The image shows a SEGA Dreamcast console, now fully reassembled after the installation of the Noctua fan and DreamPSU. The console is positioned on a wooden surface, next to a Samsung remote control. The Dreamcast is powered on, as indicated by the orange light glowing from the triangular section at the front of the console. The familiar design features include the circular disc cover with the Dreamcast logo and name, a "POWER" button on the left, an "OPEN" button on the right, and four controller ports labeled A, B, C, and D. A cable is connected to port A. The overall setup looks neat and functional, ready for use.
My SEGA Dreamcast ready for action
The image shows the game "The Typing of the Dead" being played on a SEGA Dreamcast console, displayed on a television screen. The game is set in a spooky, overgrown environment with the player character wielding a large red mallet. Text boxes with the phrases "A shot" and "Jade" are visible on the screen, indicating the typing tasks in the game. In the foreground, an official SEGA Dreamcast keyboard is held up, showing the full QWERTY layout and the "Dreamcast" logo in the top right corner. The setup demonstrates the unique gameplay of "The Typing of the Dead," which uses a keyboard for typing challenges instead of traditional controller inputs. In the background, some plush toys and other items are visible, adding a personal touch to the gaming setup.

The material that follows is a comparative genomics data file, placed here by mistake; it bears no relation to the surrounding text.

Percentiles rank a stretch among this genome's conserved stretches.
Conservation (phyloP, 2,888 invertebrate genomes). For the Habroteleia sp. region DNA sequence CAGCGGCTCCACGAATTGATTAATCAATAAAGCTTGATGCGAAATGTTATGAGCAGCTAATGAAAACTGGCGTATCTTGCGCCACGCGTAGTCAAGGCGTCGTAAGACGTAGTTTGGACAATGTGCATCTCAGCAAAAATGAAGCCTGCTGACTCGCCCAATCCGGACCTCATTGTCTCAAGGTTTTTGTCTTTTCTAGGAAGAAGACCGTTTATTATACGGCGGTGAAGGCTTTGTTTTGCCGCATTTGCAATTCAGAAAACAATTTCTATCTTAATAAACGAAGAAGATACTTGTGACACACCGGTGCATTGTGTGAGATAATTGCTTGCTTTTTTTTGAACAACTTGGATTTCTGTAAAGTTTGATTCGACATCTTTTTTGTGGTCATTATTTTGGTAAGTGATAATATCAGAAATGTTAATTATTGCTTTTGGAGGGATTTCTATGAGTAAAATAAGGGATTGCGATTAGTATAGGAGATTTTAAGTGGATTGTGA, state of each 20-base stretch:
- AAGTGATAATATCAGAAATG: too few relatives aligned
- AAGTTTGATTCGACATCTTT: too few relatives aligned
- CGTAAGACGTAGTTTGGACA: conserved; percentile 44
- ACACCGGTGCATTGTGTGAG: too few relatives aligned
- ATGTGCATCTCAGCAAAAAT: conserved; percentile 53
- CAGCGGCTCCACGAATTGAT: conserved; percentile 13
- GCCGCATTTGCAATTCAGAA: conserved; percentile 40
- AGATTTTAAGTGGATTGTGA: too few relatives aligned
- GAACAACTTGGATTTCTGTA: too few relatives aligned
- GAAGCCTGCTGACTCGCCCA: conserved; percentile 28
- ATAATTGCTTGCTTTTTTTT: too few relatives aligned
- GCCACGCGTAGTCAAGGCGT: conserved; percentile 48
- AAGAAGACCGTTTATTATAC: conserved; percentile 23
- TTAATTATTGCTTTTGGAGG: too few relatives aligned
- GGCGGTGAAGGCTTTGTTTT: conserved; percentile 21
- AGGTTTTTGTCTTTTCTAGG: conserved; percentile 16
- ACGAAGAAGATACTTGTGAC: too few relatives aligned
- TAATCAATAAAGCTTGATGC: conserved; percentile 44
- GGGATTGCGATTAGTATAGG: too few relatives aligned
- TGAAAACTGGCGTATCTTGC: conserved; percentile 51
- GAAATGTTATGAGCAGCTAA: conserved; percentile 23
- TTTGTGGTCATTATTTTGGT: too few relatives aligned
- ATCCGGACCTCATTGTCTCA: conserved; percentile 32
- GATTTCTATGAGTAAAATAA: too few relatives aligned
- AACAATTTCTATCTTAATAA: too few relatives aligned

Typing of the Dead with the official SEGA Dreamcast keyboard

It may have been overshadowed by the later release of the Sony PlayStation 2 and Dreamcast’s own demise as SEGA’s last console, but as Soul Calibur would say…

“The legend will never die!!”.

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James Woodcock

James is a Freelance Journalist, Copywriter, Author, Blogger & Podcaster specialising in gaming, gadgets and technology, both retro and modern. Ever since he experienced the first controllable pixel movement on the television screen, he has been entranced by the possibilities and rewarding entertainment value generated from these metal and plastic boxes of delight. Writing hundreds of articles, including commentary and reviews on various gaming platforms, whilst also interviewing well-known industry figures for popular online publications. Creator of the ScummVM Music Enhancement Project and host of the Game & Gadget Podcast. View his portfolio here: James Woodcock's Portfolio.